Whenever I am asked about the Malaysian economy, I often quip that Malaysia doesn’t have an economy, it only has a political economy. As an undergraduate, I studied economics and politics, the joint degree, but I never anticipated the extent to which the two would be so intertwined in Malaysia. We have extensive elements of a command economy and yet our posture is one of a capitalist free market one. It is often dangerous to pretend to be what you are not.

The government has a huge presence in the Malaysian economy. From the legacy of licences and quotas that date back to the British, to state development agencies and the affirmative action rules of the 1970s, to government-linked companies (GLCs) that constitute about 40% of the total market capitalisation of Bursa Malaysia and government investment funds that dominate our capital markets, and to the rampant practice of money politics which often influences decisions on government regulations, policies, procurement and GLC action.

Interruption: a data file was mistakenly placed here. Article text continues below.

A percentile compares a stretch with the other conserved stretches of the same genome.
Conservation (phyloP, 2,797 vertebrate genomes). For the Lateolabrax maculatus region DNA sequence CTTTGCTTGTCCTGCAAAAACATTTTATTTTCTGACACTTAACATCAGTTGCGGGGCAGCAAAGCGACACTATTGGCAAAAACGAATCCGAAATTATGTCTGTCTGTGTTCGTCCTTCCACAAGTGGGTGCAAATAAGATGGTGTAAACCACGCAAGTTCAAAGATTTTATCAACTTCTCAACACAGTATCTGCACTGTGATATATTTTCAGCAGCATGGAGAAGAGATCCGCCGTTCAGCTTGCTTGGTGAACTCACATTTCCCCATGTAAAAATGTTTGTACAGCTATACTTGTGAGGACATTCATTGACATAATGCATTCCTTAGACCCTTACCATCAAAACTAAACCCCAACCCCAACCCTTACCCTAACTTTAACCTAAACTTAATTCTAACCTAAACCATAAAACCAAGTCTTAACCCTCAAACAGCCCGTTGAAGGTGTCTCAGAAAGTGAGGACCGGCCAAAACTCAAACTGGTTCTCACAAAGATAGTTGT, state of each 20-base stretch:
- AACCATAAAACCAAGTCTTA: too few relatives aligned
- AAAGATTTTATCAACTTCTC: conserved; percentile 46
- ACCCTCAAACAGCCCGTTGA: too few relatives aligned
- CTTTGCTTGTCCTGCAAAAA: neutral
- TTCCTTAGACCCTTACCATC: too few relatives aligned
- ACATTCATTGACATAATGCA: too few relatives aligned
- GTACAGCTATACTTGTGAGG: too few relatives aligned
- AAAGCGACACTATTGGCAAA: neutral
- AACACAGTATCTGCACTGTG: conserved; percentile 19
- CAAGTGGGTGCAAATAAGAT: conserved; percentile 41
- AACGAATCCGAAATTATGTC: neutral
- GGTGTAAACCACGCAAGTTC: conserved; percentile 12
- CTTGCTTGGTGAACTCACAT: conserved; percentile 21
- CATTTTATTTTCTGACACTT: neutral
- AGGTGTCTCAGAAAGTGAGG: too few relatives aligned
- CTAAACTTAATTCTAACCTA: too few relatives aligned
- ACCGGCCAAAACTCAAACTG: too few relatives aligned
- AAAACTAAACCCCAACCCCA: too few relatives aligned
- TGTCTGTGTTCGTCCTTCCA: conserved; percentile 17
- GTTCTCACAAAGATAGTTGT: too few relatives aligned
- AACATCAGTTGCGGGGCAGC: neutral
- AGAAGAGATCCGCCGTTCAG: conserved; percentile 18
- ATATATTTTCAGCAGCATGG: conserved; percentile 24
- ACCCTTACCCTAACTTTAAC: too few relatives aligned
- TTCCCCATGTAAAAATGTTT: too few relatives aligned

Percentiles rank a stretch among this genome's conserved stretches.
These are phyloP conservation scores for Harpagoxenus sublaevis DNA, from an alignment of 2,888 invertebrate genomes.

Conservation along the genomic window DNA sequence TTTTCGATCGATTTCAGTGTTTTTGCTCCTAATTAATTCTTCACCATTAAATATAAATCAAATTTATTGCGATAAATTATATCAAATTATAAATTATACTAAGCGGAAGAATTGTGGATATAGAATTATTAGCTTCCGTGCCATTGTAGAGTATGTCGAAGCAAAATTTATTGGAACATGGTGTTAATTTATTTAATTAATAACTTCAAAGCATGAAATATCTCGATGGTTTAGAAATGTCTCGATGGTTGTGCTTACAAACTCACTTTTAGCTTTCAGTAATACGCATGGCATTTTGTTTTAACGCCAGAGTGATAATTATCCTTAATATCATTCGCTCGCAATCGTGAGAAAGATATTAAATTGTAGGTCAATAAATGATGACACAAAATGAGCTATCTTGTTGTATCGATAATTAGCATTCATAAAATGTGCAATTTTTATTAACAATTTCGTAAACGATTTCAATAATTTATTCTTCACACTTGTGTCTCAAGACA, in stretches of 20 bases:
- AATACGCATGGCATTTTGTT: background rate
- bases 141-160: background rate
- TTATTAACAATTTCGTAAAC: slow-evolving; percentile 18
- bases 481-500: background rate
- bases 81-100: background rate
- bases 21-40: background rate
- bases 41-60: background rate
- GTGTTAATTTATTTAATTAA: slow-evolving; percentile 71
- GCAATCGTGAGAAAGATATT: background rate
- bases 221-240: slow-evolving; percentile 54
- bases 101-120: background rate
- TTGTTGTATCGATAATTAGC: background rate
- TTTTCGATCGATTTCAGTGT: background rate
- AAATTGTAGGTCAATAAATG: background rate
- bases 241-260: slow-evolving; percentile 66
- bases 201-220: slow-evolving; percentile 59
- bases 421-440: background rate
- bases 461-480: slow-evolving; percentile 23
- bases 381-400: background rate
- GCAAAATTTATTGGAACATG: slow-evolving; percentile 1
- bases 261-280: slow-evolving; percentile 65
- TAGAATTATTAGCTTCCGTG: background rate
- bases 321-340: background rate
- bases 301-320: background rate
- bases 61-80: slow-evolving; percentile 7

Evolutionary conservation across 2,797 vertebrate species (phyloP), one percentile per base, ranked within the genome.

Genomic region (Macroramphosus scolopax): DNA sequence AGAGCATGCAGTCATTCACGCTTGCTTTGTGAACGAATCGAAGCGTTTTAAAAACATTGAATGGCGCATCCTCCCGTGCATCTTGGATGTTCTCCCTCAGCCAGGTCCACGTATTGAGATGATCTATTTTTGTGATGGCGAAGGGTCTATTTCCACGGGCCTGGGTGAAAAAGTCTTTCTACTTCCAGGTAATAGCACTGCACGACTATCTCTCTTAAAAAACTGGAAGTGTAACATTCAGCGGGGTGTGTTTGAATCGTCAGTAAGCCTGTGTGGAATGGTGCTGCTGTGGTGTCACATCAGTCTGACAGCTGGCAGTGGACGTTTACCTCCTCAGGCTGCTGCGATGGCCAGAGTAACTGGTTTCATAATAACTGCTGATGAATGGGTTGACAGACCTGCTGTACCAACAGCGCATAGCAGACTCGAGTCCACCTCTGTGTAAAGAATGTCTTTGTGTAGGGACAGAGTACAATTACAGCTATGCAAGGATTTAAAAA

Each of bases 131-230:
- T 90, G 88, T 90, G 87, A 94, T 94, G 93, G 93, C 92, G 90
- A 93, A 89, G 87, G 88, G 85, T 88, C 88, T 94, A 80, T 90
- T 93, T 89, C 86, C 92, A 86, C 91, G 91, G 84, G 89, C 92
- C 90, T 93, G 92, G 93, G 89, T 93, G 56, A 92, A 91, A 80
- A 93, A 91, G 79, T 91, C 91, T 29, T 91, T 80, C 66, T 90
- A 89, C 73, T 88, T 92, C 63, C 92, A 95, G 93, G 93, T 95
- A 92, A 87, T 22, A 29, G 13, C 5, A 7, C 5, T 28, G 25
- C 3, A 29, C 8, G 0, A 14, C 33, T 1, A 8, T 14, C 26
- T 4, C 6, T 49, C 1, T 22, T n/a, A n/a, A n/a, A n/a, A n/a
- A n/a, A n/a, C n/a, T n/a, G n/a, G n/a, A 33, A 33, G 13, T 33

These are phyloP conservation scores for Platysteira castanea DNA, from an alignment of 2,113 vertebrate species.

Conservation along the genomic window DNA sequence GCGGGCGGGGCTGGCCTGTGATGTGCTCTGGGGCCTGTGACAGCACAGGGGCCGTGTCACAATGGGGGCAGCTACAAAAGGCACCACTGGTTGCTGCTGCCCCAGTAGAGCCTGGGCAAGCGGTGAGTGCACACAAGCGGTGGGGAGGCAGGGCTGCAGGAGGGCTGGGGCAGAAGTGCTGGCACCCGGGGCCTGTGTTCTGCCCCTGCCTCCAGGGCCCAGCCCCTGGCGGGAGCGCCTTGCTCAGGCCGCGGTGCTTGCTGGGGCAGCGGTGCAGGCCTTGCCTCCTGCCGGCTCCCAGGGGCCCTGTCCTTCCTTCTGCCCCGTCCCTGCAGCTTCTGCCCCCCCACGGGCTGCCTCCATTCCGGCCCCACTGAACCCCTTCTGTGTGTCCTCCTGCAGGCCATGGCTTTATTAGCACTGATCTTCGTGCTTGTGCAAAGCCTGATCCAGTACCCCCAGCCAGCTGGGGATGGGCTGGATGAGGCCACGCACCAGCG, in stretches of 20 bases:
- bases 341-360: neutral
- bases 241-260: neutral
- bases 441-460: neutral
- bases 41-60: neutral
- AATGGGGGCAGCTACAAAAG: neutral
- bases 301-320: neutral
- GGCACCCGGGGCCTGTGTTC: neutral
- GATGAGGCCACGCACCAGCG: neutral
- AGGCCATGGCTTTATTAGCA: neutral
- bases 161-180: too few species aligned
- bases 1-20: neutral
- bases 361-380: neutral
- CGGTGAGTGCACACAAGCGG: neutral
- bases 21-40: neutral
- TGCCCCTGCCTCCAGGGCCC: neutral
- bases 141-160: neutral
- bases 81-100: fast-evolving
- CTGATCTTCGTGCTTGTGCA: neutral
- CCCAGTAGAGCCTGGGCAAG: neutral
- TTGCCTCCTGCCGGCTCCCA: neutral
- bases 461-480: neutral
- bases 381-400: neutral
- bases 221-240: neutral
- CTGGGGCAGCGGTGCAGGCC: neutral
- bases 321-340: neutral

It does take both frontline experience and then some distance from it, to fully appreciate how distortive and damaging much of this has been. While I was in the thick of it, during my CIMB career, I think I had a pretty decent moral compass, but I was a very willing actor in the system. If something didn’t seem morally right, I would sometimes speak up. But more often, I would prefer to say it was none of my business.